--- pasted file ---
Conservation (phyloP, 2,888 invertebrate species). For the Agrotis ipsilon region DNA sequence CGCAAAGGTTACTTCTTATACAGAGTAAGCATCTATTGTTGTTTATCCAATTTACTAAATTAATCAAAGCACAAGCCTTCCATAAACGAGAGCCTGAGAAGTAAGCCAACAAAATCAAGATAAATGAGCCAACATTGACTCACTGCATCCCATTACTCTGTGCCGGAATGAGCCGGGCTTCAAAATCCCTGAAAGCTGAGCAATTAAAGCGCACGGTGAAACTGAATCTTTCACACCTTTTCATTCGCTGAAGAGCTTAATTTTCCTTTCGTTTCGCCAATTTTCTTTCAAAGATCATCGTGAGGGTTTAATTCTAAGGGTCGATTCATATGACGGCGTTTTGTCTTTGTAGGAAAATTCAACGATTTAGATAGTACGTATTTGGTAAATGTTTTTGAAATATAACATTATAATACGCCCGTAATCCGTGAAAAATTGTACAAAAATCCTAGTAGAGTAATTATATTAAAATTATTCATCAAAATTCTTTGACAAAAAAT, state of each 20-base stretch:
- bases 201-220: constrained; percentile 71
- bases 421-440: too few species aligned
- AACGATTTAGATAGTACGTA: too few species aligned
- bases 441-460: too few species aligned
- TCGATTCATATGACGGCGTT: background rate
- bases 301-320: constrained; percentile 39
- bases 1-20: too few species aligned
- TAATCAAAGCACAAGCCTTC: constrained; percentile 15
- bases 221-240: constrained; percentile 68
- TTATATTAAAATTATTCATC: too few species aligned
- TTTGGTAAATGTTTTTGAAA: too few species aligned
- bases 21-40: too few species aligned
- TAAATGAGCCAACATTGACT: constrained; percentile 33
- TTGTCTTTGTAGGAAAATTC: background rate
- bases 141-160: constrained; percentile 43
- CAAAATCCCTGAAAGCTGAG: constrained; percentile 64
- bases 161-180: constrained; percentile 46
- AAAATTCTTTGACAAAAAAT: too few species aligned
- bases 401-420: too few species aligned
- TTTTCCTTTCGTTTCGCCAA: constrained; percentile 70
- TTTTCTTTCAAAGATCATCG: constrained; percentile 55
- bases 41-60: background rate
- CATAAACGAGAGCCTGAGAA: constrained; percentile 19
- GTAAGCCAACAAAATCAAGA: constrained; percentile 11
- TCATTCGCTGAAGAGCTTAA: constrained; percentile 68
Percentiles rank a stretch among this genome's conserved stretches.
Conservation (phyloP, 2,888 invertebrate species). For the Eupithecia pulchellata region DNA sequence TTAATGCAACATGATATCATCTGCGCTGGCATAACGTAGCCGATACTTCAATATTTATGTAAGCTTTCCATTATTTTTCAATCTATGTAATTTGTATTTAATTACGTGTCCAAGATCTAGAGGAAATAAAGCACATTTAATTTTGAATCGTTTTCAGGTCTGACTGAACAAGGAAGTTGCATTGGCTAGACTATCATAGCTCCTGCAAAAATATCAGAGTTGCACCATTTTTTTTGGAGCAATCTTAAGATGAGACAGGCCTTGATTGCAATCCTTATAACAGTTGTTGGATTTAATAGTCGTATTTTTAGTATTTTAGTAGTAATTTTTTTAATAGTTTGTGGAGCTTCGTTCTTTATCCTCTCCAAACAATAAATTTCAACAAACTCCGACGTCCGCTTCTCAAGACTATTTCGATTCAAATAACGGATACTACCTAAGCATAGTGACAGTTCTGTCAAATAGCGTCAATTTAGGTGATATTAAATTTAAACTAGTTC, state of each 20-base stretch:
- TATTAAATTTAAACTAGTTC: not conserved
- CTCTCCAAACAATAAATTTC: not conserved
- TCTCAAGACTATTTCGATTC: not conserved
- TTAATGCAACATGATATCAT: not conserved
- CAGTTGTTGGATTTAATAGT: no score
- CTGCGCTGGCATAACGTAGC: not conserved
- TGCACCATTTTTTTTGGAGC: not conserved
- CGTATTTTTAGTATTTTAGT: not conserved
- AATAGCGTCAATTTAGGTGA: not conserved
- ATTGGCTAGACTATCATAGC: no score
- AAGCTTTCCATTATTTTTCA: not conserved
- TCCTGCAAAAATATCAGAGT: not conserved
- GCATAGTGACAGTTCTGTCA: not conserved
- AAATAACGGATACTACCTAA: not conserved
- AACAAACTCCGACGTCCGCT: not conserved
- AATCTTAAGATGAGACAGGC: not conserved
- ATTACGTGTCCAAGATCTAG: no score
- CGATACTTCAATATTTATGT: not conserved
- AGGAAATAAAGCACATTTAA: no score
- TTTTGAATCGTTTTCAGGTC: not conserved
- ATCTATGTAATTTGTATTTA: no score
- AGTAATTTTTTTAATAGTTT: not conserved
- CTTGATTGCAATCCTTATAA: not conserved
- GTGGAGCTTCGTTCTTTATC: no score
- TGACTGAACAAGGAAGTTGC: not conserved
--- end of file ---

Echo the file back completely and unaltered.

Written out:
Conservation (phyloP, 2,888 invertebrate species). For the Agrotis ipsilon region DNA sequence CGCAAAGGTTACTTCTTATACAGAGTAAGCATCTATTGTTGTTTATCCAATTTACTAAATTAATCAAAGCACAAGCCTTCCATAAACGAGAGCCTGAGAAGTAAGCCAACAAAATCAAGATAAATGAGCCAACATTGACTCACTGCATCCCATTACTCTGTGCCGGAATGAGCCGGGCTTCAAAATCCCTGAAAGCTGAGCAATTAAAGCGCACGGTGAAACTGAATCTTTCACACCTTTTCATTCGCTGAAGAGCTTAATTTTCCTTTCGTTTCGCCAATTTTCTTTCAAAGATCATCGTGAGGGTTTAATTCTAAGGGTCGATTCATATGACGGCGTTTTGTCTTTGTAGGAAAATTCAACGATTTAGATAGTACGTATTTGGTAAATGTTTTTGAAATATAACATTATAATACGCCCGTAATCCGTGAAAAATTGTACAAAAATCCTAGTAGAGTAATTATATTAAAATTATTCATCAAAATTCTTTGACAAAAAAT, state of each 20-base stretch:
- bases 201-220: constrained; percentile 71
- bases 421-440: too few species aligned
- AACGATTTAGATAGTACGTA: too few species aligned
- bases 441-460: too few species aligned
- TCGATTCATATGACGGCGTT: background rate
- bases 301-320: constrained; percentile 39
- bases 1-20: too few species aligned
- TAATCAAAGCACAAGCCTTC: constrained; percentile 15
- bases 221-240: constrained; percentile 68
- TTATATTAAAATTATTCATC: too few species aligned
- TTTGGTAAATGTTTTTGAAA: too few species aligned
- bases 21-40: too few species aligned
- TAAATGAGCCAACATTGACT: constrained; percentile 33
- TTGTCTTTGTAGGAAAATTC: background rate
- bases 141-160: constrained; percentile 43
- CAAAATCCCTGAAAGCTGAG: constrained; percentile 64
- bases 161-180: constrained; percentile 46
- AAAATTCTTTGACAAAAAAT: too few species aligned
- bases 401-420: too few species aligned
- TTTTCCTTTCGTTTCGCCAA: constrained; percentile 70
- TTTTCTTTCAAAGATCATCG: constrained; percentile 55
- bases 41-60: background rate
- CATAAACGAGAGCCTGAGAA: constrained; percentile 19
- GTAAGCCAACAAAATCAAGA: constrained; percentile 11
- TCATTCGCTGAAGAGCTTAA: constrained; percentile 68
Percentiles rank a stretch among this genome's conserved stretches.
Conservation (phyloP, 2,888 invertebrate species). For the Eupithecia pulchellata region DNA sequence TTAATGCAACATGATATCATCTGCGCTGGCATAACGTAGCCGATACTTCAATATTTATGTAAGCTTTCCATTATTTTTCAATCTATGTAATTTGTATTTAATTACGTGTCCAAGATCTAGAGGAAATAAAGCACATTTAATTTTGAATCGTTTTCAGGTCTGACTGAACAAGGAAGTTGCATTGGCTAGACTATCATAGCTCCTGCAAAAATATCAGAGTTGCACCATTTTTTTTGGAGCAATCTTAAGATGAGACAGGCCTTGATTGCAATCCTTATAACAGTTGTTGGATTTAATAGTCGTATTTTTAGTATTTTAGTAGTAATTTTTTTAATAGTTTGTGGAGCTTCGTTCTTTATCCTCTCCAAACAATAAATTTCAACAAACTCCGACGTCCGCTTCTCAAGACTATTTCGATTCAAATAACGGATACTACCTAAGCATAGTGACAGTTCTGTCAAATAGCGTCAATTTAGGTGATATTAAATTTAAACTAGTTC, state of each 20-base stretch:
- TATTAAATTTAAACTAGTTC: not conserved
- CTCTCCAAACAATAAATTTC: not conserved
- TCTCAAGACTATTTCGATTC: not conserved
- TTAATGCAACATGATATCAT: not conserved
- CAGTTGTTGGATTTAATAGT: no score
- CTGCGCTGGCATAACGTAGC: not conserved
- TGCACCATTTTTTTTGGAGC: not conserved
- CGTATTTTTAGTATTTTAGT: not conserved
- AATAGCGTCAATTTAGGTGA: not conserved
- ATTGGCTAGACTATCATAGC: no score
- AAGCTTTCCATTATTTTTCA: not conserved
- TCCTGCAAAAATATCAGAGT: not conserved
- GCATAGTGACAGTTCTGTCA: not conserved
- AAATAACGGATACTACCTAA: not conserved
- AACAAACTCCGACGTCCGCT: not conserved
- AATCTTAAGATGAGACAGGC: not conserved
- ATTACGTGTCCAAGATCTAG: no score
- CGATACTTCAATATTTATGT: not conserved
- AGGAAATAAAGCACATTTAA: no score
- TTTTGAATCGTTTTCAGGTC: not conserved
- ATCTATGTAATTTGTATTTA: no score
- AGTAATTTTTTTAATAGTTT: not conserved
- CTTGATTGCAATCCTTATAA: not conserved
- GTGGAGCTTCGTTCTTTATC: no score
- TGACTGAACAAGGAAGTTGC: not conserved